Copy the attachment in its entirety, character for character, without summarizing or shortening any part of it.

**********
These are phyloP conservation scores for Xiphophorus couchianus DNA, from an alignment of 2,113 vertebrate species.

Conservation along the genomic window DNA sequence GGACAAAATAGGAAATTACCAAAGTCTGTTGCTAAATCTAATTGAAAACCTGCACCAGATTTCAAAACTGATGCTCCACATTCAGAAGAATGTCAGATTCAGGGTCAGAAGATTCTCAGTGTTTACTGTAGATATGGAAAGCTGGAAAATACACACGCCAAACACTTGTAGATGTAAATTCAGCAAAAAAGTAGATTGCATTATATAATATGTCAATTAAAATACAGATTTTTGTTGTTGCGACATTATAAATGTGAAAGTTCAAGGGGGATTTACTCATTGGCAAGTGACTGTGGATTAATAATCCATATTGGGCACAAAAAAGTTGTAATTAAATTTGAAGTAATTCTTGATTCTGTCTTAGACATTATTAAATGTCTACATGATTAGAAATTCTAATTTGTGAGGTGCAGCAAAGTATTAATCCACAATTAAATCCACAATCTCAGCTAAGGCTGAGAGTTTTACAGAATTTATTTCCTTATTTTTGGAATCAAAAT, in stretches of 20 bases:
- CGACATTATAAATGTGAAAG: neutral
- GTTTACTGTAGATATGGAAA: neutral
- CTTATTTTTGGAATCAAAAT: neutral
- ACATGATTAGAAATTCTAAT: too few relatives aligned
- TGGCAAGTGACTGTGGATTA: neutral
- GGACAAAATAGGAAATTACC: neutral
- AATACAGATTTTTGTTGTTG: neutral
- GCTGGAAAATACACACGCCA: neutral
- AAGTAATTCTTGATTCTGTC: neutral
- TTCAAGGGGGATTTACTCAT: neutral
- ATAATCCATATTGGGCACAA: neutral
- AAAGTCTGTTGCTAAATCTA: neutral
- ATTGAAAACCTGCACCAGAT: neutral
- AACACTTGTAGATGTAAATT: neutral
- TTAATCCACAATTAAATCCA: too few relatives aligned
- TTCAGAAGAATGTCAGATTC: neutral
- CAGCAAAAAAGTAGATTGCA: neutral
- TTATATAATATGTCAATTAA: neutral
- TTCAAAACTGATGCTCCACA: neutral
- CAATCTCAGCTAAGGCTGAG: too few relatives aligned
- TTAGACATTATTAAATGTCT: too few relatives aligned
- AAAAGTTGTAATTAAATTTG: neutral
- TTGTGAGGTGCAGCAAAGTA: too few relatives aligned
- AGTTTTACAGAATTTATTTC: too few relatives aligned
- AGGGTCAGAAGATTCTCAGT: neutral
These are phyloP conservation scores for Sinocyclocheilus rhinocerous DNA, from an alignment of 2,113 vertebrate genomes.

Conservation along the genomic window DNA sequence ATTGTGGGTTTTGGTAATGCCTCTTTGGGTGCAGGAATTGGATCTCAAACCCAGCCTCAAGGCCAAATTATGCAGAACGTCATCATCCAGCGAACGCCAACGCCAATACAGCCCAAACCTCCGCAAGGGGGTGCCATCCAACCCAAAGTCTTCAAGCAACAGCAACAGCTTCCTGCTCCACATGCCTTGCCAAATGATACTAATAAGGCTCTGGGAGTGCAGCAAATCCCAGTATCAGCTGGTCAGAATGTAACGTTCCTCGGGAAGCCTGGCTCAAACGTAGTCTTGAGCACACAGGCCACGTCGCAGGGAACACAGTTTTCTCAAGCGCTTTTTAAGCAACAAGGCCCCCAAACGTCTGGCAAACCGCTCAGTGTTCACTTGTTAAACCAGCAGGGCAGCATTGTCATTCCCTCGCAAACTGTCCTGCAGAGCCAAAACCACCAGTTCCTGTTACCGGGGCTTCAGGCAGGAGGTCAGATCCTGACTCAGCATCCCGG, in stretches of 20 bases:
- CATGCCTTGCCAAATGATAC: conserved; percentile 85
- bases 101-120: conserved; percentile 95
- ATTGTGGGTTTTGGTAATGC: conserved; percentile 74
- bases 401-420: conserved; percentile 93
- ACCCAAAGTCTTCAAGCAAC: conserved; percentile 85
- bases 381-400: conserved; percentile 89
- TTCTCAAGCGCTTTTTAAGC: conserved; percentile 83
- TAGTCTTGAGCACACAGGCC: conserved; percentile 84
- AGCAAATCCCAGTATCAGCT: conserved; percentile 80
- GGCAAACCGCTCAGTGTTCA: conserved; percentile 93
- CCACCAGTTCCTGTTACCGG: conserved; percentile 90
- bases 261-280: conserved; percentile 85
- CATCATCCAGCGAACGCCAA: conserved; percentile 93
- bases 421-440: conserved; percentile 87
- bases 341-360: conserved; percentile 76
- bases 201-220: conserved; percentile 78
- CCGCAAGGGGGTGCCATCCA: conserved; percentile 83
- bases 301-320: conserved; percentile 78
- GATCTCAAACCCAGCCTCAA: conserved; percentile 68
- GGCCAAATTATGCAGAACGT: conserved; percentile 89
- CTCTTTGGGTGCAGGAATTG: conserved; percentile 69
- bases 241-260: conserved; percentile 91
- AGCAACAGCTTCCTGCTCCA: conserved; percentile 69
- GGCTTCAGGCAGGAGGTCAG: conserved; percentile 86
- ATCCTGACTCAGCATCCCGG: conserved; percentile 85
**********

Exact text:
These are phyloP conservation scores for Xiphophorus couchianus DNA, from an alignment of 2,113 vertebrate species.

Conservation along the genomic window DNA sequence GGACAAAATAGGAAATTACCAAAGTCTGTTGCTAAATCTAATTGAAAACCTGCACCAGATTTCAAAACTGATGCTCCACATTCAGAAGAATGTCAGATTCAGGGTCAGAAGATTCTCAGTGTTTACTGTAGATATGGAAAGCTGGAAAATACACACGCCAAACACTTGTAGATGTAAATTCAGCAAAAAAGTAGATTGCATTATATAATATGTCAATTAAAATACAGATTTTTGTTGTTGCGACATTATAAATGTGAAAGTTCAAGGGGGATTTACTCATTGGCAAGTGACTGTGGATTAATAATCCATATTGGGCACAAAAAAGTTGTAATTAAATTTGAAGTAATTCTTGATTCTGTCTTAGACATTATTAAATGTCTACATGATTAGAAATTCTAATTTGTGAGGTGCAGCAAAGTATTAATCCACAATTAAATCCACAATCTCAGCTAAGGCTGAGAGTTTTACAGAATTTATTTCCTTATTTTTGGAATCAAAAT, in stretches of 20 bases:
- CGACATTATAAATGTGAAAG: neutral
- GTTTACTGTAGATATGGAAA: neutral
- CTTATTTTTGGAATCAAAAT: neutral
- ACATGATTAGAAATTCTAAT: too few relatives aligned
- TGGCAAGTGACTGTGGATTA: neutral
- GGACAAAATAGGAAATTACC: neutral
- AATACAGATTTTTGTTGTTG: neutral
- GCTGGAAAATACACACGCCA: neutral
- AAGTAATTCTTGATTCTGTC: neutral
- TTCAAGGGGGATTTACTCAT: neutral
- ATAATCCATATTGGGCACAA: neutral
- AAAGTCTGTTGCTAAATCTA: neutral
- ATTGAAAACCTGCACCAGAT: neutral
- AACACTTGTAGATGTAAATT: neutral
- TTAATCCACAATTAAATCCA: too few relatives aligned
- TTCAGAAGAATGTCAGATTC: neutral
- CAGCAAAAAAGTAGATTGCA: neutral
- TTATATAATATGTCAATTAA: neutral
- TTCAAAACTGATGCTCCACA: neutral
- CAATCTCAGCTAAGGCTGAG: too few relatives aligned
- TTAGACATTATTAAATGTCT: too few relatives aligned
- AAAAGTTGTAATTAAATTTG: neutral
- TTGTGAGGTGCAGCAAAGTA: too few relatives aligned
- AGTTTTACAGAATTTATTTC: too few relatives aligned
- AGGGTCAGAAGATTCTCAGT: neutral
These are phyloP conservation scores for Sinocyclocheilus rhinocerous DNA, from an alignment of 2,113 vertebrate genomes.

Conservation along the genomic window DNA sequence ATTGTGGGTTTTGGTAATGCCTCTTTGGGTGCAGGAATTGGATCTCAAACCCAGCCTCAAGGCCAAATTATGCAGAACGTCATCATCCAGCGAACGCCAACGCCAATACAGCCCAAACCTCCGCAAGGGGGTGCCATCCAACCCAAAGTCTTCAAGCAACAGCAACAGCTTCCTGCTCCACATGCCTTGCCAAATGATACTAATAAGGCTCTGGGAGTGCAGCAAATCCCAGTATCAGCTGGTCAGAATGTAACGTTCCTCGGGAAGCCTGGCTCAAACGTAGTCTTGAGCACACAGGCCACGTCGCAGGGAACACAGTTTTCTCAAGCGCTTTTTAAGCAACAAGGCCCCCAAACGTCTGGCAAACCGCTCAGTGTTCACTTGTTAAACCAGCAGGGCAGCATTGTCATTCCCTCGCAAACTGTCCTGCAGAGCCAAAACCACCAGTTCCTGTTACCGGGGCTTCAGGCAGGAGGTCAGATCCTGACTCAGCATCCCGG, in stretches of 20 bases:
- CATGCCTTGCCAAATGATAC: conserved; percentile 85
- bases 101-120: conserved; percentile 95
- ATTGTGGGTTTTGGTAATGC: conserved; percentile 74
- bases 401-420: conserved; percentile 93
- ACCCAAAGTCTTCAAGCAAC: conserved; percentile 85
- bases 381-400: conserved; percentile 89
- TTCTCAAGCGCTTTTTAAGC: conserved; percentile 83
- TAGTCTTGAGCACACAGGCC: conserved; percentile 84
- AGCAAATCCCAGTATCAGCT: conserved; percentile 80
- GGCAAACCGCTCAGTGTTCA: conserved; percentile 93
- CCACCAGTTCCTGTTACCGG: conserved; percentile 90
- bases 261-280: conserved; percentile 85
- CATCATCCAGCGAACGCCAA: conserved; percentile 93
- bases 421-440: conserved; percentile 87
- bases 341-360: conserved; percentile 76
- bases 201-220: conserved; percentile 78
- CCGCAAGGGGGTGCCATCCA: conserved; percentile 83
- bases 301-320: conserved; percentile 78
- GATCTCAAACCCAGCCTCAA: conserved; percentile 68
- GGCCAAATTATGCAGAACGT: conserved; percentile 89
- CTCTTTGGGTGCAGGAATTG: conserved; percentile 69
- bases 241-260: conserved; percentile 91
- AGCAACAGCTTCCTGCTCCA: conserved; percentile 69
- GGCTTCAGGCAGGAGGTCAG: conserved; percentile 86
- ATCCTGACTCAGCATCCCGG: conserved; percentile 85